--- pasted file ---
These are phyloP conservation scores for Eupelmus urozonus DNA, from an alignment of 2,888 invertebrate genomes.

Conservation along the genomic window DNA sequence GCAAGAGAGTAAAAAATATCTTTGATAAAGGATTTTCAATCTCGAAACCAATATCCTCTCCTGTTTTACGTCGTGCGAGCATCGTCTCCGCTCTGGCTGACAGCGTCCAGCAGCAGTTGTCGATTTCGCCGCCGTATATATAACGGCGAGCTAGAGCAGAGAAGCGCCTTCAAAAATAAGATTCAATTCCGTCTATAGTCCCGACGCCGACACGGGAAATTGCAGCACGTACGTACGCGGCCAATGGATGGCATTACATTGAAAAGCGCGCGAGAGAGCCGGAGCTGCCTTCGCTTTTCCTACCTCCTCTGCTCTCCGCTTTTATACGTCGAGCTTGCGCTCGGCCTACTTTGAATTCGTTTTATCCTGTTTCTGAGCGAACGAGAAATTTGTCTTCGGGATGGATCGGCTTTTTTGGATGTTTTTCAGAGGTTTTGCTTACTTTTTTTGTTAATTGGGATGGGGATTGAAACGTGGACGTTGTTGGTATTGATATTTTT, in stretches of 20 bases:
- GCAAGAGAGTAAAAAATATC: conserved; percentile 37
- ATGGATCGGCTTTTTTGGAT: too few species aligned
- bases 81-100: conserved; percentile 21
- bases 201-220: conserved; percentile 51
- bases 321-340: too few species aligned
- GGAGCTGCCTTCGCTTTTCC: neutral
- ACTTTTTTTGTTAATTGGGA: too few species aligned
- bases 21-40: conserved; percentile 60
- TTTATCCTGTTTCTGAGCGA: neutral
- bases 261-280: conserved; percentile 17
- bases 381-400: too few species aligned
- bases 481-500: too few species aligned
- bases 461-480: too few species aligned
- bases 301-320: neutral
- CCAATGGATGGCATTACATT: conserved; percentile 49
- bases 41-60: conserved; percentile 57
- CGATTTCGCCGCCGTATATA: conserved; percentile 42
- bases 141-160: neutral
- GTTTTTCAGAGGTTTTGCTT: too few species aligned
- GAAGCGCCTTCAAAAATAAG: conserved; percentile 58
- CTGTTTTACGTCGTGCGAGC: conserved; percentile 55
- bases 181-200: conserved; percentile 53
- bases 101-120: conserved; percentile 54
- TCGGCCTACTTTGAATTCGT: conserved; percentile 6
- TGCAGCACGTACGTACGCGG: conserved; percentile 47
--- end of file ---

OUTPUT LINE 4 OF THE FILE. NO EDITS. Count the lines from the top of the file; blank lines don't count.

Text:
- ATGGATCGGCTTTTTTGGAT: too few species aligned